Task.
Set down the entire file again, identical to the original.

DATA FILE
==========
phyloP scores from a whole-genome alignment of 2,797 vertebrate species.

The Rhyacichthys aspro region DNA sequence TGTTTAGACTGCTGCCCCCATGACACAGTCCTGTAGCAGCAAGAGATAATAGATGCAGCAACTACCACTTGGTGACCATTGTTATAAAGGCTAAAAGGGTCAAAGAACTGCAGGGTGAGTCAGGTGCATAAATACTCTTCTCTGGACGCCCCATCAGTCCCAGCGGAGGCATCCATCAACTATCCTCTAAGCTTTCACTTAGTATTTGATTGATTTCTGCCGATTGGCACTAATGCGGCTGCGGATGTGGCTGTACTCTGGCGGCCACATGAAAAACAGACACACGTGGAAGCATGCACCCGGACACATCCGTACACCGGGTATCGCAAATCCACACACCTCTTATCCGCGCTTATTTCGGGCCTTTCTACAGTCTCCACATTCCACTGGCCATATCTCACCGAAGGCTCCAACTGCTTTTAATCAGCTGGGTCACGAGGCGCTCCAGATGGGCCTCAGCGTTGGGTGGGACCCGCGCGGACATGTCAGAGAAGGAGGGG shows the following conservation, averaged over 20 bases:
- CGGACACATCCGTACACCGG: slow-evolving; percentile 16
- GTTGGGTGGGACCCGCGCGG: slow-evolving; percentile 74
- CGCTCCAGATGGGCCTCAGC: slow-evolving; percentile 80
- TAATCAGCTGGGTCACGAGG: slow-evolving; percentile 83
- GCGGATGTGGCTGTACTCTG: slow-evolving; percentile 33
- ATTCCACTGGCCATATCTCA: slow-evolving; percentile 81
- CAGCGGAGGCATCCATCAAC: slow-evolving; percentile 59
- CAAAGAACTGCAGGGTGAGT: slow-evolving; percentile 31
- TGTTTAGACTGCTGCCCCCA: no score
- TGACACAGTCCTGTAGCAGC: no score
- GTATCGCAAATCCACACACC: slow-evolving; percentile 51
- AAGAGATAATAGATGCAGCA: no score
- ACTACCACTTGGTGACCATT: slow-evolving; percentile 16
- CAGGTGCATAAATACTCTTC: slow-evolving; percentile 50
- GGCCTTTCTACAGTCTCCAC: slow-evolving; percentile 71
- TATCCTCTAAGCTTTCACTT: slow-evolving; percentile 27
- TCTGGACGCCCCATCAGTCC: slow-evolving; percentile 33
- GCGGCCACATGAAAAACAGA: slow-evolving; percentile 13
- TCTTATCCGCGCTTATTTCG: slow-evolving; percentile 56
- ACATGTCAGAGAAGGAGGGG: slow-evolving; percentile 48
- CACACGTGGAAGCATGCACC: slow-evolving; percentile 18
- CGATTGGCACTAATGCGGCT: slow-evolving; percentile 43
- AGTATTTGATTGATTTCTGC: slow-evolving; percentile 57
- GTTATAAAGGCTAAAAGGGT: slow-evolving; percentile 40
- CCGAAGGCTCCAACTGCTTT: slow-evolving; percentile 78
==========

phyloP scores from a whole-genome alignment of 2,797 vertebrate species.

The Rhyacichthys aspro region DNA sequence TGTTTAGACTGCTGCCCCCATGACACAGTCCTGTAGCAGCAAGAGATAATAGATGCAGCAACTACCACTTGGTGACCATTGTTATAAAGGCTAAAAGGGTCAAAGAACTGCAGGGTGAGTCAGGTGCATAAATACTCTTCTCTGGACGCCCCATCAGTCCCAGCGGAGGCATCCATCAACTATCCTCTAAGCTTTCACTTAGTATTTGATTGATTTCTGCCGATTGGCACTAATGCGGCTGCGGATGTGGCTGTACTCTGGCGGCCACATGAAAAACAGACACACGTGGAAGCATGCACCCGGACACATCCGTACACCGGGTATCGCAAATCCACACACCTCTTATCCGCGCTTATTTCGGGCCTTTCTACAGTCTCCACATTCCACTGGCCATATCTCACCGAAGGCTCCAACTGCTTTTAATCAGCTGGGTCACGAGGCGCTCCAGATGGGCCTCAGCGTTGGGTGGGACCCGCGCGGACATGTCAGAGAAGGAGGGG shows the following conservation, averaged over 20 bases:
- CGGACACATCCGTACACCGG: slow-evolving; percentile 16
- GTTGGGTGGGACCCGCGCGG: slow-evolving; percentile 74
- CGCTCCAGATGGGCCTCAGC: slow-evolving; percentile 80
- TAATCAGCTGGGTCACGAGG: slow-evolving; percentile 83
- GCGGATGTGGCTGTACTCTG: slow-evolving; percentile 33
- ATTCCACTGGCCATATCTCA: slow-evolving; percentile 81
- CAGCGGAGGCATCCATCAAC: slow-evolving; percentile 59
- CAAAGAACTGCAGGGTGAGT: slow-evolving; percentile 31
- TGTTTAGACTGCTGCCCCCA: no score
- TGACACAGTCCTGTAGCAGC: no score
- GTATCGCAAATCCACACACC: slow-evolving; percentile 51
- AAGAGATAATAGATGCAGCA: no score
- ACTACCACTTGGTGACCATT: slow-evolving; percentile 16
- CAGGTGCATAAATACTCTTC: slow-evolving; percentile 50
- GGCCTTTCTACAGTCTCCAC: slow-evolving; percentile 71
- TATCCTCTAAGCTTTCACTT: slow-evolving; percentile 27
- TCTGGACGCCCCATCAGTCC: slow-evolving; percentile 33
- GCGGCCACATGAAAAACAGA: slow-evolving; percentile 13
- TCTTATCCGCGCTTATTTCG: slow-evolving; percentile 56
- ACATGTCAGAGAAGGAGGGG: slow-evolving; percentile 48
- CACACGTGGAAGCATGCACC: slow-evolving; percentile 18
- CGATTGGCACTAATGCGGCT: slow-evolving; percentile 43
- AGTATTTGATTGATTTCTGC: slow-evolving; percentile 57
- GTTATAAAGGCTAAAAGGGT: slow-evolving; percentile 40
- CCGAAGGCTCCAACTGCTTT: slow-evolving; percentile 78